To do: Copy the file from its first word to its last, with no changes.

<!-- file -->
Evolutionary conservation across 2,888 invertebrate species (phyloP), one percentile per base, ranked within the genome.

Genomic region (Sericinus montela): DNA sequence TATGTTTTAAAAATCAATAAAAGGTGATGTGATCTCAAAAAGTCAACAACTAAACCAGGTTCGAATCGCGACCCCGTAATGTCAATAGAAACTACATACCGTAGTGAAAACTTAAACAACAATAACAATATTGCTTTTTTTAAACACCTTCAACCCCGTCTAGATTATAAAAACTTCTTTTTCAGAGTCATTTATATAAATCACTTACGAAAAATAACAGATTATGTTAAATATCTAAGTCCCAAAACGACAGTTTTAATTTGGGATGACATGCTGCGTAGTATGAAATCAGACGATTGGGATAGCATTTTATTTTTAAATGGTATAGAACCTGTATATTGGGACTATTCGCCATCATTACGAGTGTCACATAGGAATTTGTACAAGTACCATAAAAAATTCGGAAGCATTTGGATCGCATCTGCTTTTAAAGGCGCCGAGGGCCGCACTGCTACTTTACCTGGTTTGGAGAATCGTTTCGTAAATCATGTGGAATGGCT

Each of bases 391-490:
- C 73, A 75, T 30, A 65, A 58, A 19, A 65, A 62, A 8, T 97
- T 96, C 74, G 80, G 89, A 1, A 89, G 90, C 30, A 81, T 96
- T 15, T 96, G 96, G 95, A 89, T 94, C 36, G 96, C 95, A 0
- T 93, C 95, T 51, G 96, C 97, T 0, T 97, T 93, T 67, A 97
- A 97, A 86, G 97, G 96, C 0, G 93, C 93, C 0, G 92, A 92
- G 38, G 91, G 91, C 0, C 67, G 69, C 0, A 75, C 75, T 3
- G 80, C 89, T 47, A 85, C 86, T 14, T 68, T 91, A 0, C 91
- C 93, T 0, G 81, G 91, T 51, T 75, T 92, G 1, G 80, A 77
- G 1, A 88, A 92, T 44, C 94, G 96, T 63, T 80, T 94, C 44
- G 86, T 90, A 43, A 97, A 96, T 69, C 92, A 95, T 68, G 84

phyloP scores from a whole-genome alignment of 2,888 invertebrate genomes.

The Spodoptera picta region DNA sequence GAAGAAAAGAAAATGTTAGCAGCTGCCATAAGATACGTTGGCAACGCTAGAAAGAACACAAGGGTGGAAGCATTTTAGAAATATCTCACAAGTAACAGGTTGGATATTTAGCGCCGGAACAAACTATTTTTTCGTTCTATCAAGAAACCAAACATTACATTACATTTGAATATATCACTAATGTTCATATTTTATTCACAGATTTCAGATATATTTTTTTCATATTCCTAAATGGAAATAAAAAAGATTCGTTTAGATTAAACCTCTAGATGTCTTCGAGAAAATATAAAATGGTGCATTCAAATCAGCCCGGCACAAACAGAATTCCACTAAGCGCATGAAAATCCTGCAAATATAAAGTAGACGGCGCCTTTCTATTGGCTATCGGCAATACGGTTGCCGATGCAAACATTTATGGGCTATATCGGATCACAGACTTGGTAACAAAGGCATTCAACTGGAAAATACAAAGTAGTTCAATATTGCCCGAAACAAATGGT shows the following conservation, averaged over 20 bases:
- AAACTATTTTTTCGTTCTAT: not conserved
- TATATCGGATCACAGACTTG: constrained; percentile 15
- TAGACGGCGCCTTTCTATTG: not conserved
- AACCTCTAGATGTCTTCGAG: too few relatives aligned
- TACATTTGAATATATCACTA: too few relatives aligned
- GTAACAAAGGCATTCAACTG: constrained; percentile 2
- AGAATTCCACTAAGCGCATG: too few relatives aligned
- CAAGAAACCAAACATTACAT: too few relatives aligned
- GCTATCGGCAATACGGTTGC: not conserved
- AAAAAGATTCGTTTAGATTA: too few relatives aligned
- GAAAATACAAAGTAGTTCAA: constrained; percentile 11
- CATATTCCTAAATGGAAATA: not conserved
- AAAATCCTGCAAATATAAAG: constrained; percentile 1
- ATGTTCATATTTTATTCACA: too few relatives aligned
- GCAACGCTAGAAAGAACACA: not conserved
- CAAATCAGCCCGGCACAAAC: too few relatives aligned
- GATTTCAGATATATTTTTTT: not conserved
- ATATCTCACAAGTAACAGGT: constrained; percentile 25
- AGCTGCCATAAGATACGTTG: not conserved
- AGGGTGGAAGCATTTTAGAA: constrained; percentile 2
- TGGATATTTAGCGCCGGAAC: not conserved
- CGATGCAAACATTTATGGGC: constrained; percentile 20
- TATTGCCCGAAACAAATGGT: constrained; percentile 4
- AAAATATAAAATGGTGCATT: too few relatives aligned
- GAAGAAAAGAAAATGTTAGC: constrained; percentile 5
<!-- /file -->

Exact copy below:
Evolutionary conservation across 2,888 invertebrate species (phyloP), one percentile per base, ranked within the genome.

Genomic region (Sericinus montela): DNA sequence TATGTTTTAAAAATCAATAAAAGGTGATGTGATCTCAAAAAGTCAACAACTAAACCAGGTTCGAATCGCGACCCCGTAATGTCAATAGAAACTACATACCGTAGTGAAAACTTAAACAACAATAACAATATTGCTTTTTTTAAACACCTTCAACCCCGTCTAGATTATAAAAACTTCTTTTTCAGAGTCATTTATATAAATCACTTACGAAAAATAACAGATTATGTTAAATATCTAAGTCCCAAAACGACAGTTTTAATTTGGGATGACATGCTGCGTAGTATGAAATCAGACGATTGGGATAGCATTTTATTTTTAAATGGTATAGAACCTGTATATTGGGACTATTCGCCATCATTACGAGTGTCACATAGGAATTTGTACAAGTACCATAAAAAATTCGGAAGCATTTGGATCGCATCTGCTTTTAAAGGCGCCGAGGGCCGCACTGCTACTTTACCTGGTTTGGAGAATCGTTTCGTAAATCATGTGGAATGGCT

Each of bases 391-490:
- C 73, A 75, T 30, A 65, A 58, A 19, A 65, A 62, A 8, T 97
- T 96, C 74, G 80, G 89, A 1, A 89, G 90, C 30, A 81, T 96
- T 15, T 96, G 96, G 95, A 89, T 94, C 36, G 96, C 95, A 0
- T 93, C 95, T 51, G 96, C 97, T 0, T 97, T 93, T 67, A 97
- A 97, A 86, G 97, G 96, C 0, G 93, C 93, C 0, G 92, A 92
- G 38, G 91, G 91, C 0, C 67, G 69, C 0, A 75, C 75, T 3
- G 80, C 89, T 47, A 85, C 86, T 14, T 68, T 91, A 0, C 91
- C 93, T 0, G 81, G 91, T 51, T 75, T 92, G 1, G 80, A 77
- G 1, A 88, A 92, T 44, C 94, G 96, T 63, T 80, T 94, C 44
- G 86, T 90, A 43, A 97, A 96, T 69, C 92, A 95, T 68, G 84

phyloP scores from a whole-genome alignment of 2,888 invertebrate genomes.

The Spodoptera picta region DNA sequence GAAGAAAAGAAAATGTTAGCAGCTGCCATAAGATACGTTGGCAACGCTAGAAAGAACACAAGGGTGGAAGCATTTTAGAAATATCTCACAAGTAACAGGTTGGATATTTAGCGCCGGAACAAACTATTTTTTCGTTCTATCAAGAAACCAAACATTACATTACATTTGAATATATCACTAATGTTCATATTTTATTCACAGATTTCAGATATATTTTTTTCATATTCCTAAATGGAAATAAAAAAGATTCGTTTAGATTAAACCTCTAGATGTCTTCGAGAAAATATAAAATGGTGCATTCAAATCAGCCCGGCACAAACAGAATTCCACTAAGCGCATGAAAATCCTGCAAATATAAAGTAGACGGCGCCTTTCTATTGGCTATCGGCAATACGGTTGCCGATGCAAACATTTATGGGCTATATCGGATCACAGACTTGGTAACAAAGGCATTCAACTGGAAAATACAAAGTAGTTCAATATTGCCCGAAACAAATGGT shows the following conservation, averaged over 20 bases:
- AAACTATTTTTTCGTTCTAT: not conserved
- TATATCGGATCACAGACTTG: constrained; percentile 15
- TAGACGGCGCCTTTCTATTG: not conserved
- AACCTCTAGATGTCTTCGAG: too few relatives aligned
- TACATTTGAATATATCACTA: too few relatives aligned
- GTAACAAAGGCATTCAACTG: constrained; percentile 2
- AGAATTCCACTAAGCGCATG: too few relatives aligned
- CAAGAAACCAAACATTACAT: too few relatives aligned
- GCTATCGGCAATACGGTTGC: not conserved
- AAAAAGATTCGTTTAGATTA: too few relatives aligned
- GAAAATACAAAGTAGTTCAA: constrained; percentile 11
- CATATTCCTAAATGGAAATA: not conserved
- AAAATCCTGCAAATATAAAG: constrained; percentile 1
- ATGTTCATATTTTATTCACA: too few relatives aligned
- GCAACGCTAGAAAGAACACA: not conserved
- CAAATCAGCCCGGCACAAAC: too few relatives aligned
- GATTTCAGATATATTTTTTT: not conserved
- ATATCTCACAAGTAACAGGT: constrained; percentile 25
- AGCTGCCATAAGATACGTTG: not conserved
- AGGGTGGAAGCATTTTAGAA: constrained; percentile 2
- TGGATATTTAGCGCCGGAAC: not conserved
- CGATGCAAACATTTATGGGC: constrained; percentile 20
- TATTGCCCGAAACAAATGGT: constrained; percentile 4
- AAAATATAAAATGGTGCATT: too few relatives aligned
- GAAGAAAAGAAAATGTTAGC: constrained; percentile 5